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Children and Young People with Learning Disabilities - Understanding their Mental Health

ContentsIntroduction. . . . . . . . . . . . . . . . . . . . . . . . . . . . . . . . . . . . . . . . . . . . . . . . . . . . . . . . . . 11. Mental health. . . . . . . . . . . . . . . . . . . . . . . . . . . . . . . . . . . . . . . . . . . . . . . . . . . . . . . . . 2a. Good mental healthb. Resiliencec. Five ways to wellbeingd. Children and resilience2. Introduction to mental health problems. . . . . . . . . . . . . . . . . . . . . . . . . . . . . . . . . . 5a. Children and young peopleb. People with learning disabilitiesc. Mental illnessesi. Depressionii. Anxietyiii. Serious mental illnessesd. Treatment and support3. Learning disabilities and mental health problems . . . . . . . . . . . . . . . . . . . . . . 11a. Autismb. Foetal Alcohol Syndrome4. Identifying mental health problems in children with learning disabilities. . . 14a. What is usual?b. Causes of changec. Context, duration, intensity and frequency of your concernsd.Symptoms of mental health problemsi. Depression and learning disabilitiesii. Anxiety and learning disabilitiesiii. Obsessive behaviour and learning disabilitiesiv. Serious mental illness and learning disabilitiesChildren and Young People with Learning Disabilities - Understanding their Mental Health

5. What to do. . . . . . . . . . . . . . . . . . . . . . . . . . . . . . . . . . . . . . . . . . . . . . . . . . . . . . . . . . 21a. Recording your concernsb. Who to talk toi. Sharing your concernsii. Talking to parentsc. What you can doi. In schoolii. CAMHSd. In a crisisi. Panic attacksii. Self-harmiii. Suicidal behaviouriv. Aggressive behaviour6. Further support and information. . . . . . . . . . . . . . . . . . . . . . . . . . . . . . . . . . . . . . 307. Resources. . . . . . . . . . . . . . . . . . . . . . . . . . . . . . . . . . . . . . . . . . . . . . . . . . . . . . . . . . 31a. Making Sense of Mental Health – National Association of Special Schoolsb. Mental Health First Aid for Intellectual Disabilities – Mental Health First Aid Australiac. Person Centred Plan – Foundation for People with Learning Disabilitiesd. Friends for Life – Foundation for People with Learning Disabilitiese. Resilience and Results – Children and Young People’s Mental Health Coalitionf.Resilience-based approaches to working with children and young people withcomplex needs – Professor Angie Hart, Boing Boingg. Children with special needs and their grief – Child Bereavement UKh. Moving On – Foundation for People with Learning Disabilitiesi.Standards and Audit Tool for Whole School Mental Health (Wellbeing)– Marnie Astonj.Six Relaxation Sessions for Children – Lin Hunt, Sherbrook Primary Schoolk. Zippy’s Friends for Children with SEN – Partnership for ChildrenChildren and Young People with Learning Disabilities - Understanding their Mental Health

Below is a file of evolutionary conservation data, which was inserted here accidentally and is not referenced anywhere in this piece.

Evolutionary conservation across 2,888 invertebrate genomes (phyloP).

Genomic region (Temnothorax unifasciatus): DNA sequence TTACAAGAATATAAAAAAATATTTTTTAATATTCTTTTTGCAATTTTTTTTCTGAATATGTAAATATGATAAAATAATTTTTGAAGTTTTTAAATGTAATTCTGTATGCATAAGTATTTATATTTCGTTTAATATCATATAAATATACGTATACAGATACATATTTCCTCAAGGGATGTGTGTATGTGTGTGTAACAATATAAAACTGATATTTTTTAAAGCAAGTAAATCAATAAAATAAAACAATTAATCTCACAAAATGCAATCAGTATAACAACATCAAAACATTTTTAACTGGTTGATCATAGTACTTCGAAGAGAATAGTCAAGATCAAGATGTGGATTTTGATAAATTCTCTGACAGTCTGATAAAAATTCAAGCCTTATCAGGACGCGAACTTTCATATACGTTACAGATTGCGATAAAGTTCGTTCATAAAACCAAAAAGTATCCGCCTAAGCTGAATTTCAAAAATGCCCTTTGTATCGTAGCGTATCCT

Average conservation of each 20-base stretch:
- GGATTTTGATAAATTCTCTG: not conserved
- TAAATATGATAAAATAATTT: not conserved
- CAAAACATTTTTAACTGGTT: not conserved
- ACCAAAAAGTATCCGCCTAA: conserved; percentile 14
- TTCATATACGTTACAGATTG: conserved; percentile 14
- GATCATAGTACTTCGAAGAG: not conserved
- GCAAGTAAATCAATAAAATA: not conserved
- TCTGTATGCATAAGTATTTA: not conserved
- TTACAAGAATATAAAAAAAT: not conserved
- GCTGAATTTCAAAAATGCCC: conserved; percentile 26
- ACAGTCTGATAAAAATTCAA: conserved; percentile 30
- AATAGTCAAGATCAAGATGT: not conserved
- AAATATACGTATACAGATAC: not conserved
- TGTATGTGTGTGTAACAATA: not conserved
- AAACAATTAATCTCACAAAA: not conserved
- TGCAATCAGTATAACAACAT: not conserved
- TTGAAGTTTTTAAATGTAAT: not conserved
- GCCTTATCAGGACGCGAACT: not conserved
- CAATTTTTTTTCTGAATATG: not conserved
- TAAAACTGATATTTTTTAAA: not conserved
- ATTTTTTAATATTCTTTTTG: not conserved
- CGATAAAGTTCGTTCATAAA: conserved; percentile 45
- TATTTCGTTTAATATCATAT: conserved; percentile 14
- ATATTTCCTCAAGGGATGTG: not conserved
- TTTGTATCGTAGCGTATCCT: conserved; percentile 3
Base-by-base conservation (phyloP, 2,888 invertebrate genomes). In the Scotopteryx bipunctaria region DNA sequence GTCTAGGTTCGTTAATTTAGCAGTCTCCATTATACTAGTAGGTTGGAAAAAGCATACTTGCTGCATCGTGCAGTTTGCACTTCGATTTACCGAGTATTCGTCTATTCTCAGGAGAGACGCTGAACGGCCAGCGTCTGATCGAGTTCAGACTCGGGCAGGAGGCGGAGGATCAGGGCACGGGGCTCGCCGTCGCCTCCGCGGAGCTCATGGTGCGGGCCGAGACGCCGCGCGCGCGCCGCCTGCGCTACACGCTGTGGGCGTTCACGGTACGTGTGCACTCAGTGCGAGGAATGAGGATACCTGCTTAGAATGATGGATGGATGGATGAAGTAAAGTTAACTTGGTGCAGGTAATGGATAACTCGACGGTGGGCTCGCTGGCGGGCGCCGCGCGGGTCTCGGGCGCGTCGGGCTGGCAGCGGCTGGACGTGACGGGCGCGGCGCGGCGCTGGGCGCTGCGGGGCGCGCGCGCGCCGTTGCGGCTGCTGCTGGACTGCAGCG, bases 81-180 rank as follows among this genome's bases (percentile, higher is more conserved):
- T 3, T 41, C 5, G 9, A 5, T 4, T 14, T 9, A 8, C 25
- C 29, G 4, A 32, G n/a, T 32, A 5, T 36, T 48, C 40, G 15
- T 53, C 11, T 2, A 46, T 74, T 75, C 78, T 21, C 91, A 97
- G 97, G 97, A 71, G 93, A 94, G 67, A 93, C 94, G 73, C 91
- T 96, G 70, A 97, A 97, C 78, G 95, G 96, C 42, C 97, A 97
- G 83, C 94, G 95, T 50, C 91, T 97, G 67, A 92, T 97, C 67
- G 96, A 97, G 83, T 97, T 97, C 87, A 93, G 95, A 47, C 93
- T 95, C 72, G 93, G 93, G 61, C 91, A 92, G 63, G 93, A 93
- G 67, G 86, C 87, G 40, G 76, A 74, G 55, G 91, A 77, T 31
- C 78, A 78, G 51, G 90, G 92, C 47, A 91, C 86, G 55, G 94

INTRODUCTIONThis information pack is intended to provide a basic introduction to mental wellbeingand mental health problems before considering mental health problems in childrenand young people with learning disabilities in more depth.This introduction to the subject is supported by a range of different resources thatmay be useful for all those working with children and young people with learningdisabilities, including details of different programmes that support mental health, aswell as practical resources that can be used to support children.This is a BOND publication led by BOND partner organisation the Mental HealthFoundation. For more information please contact Barbara McIntosh or 020 7803 1100.1Children and Young People with Learning Disabilities - Understanding their Mental Health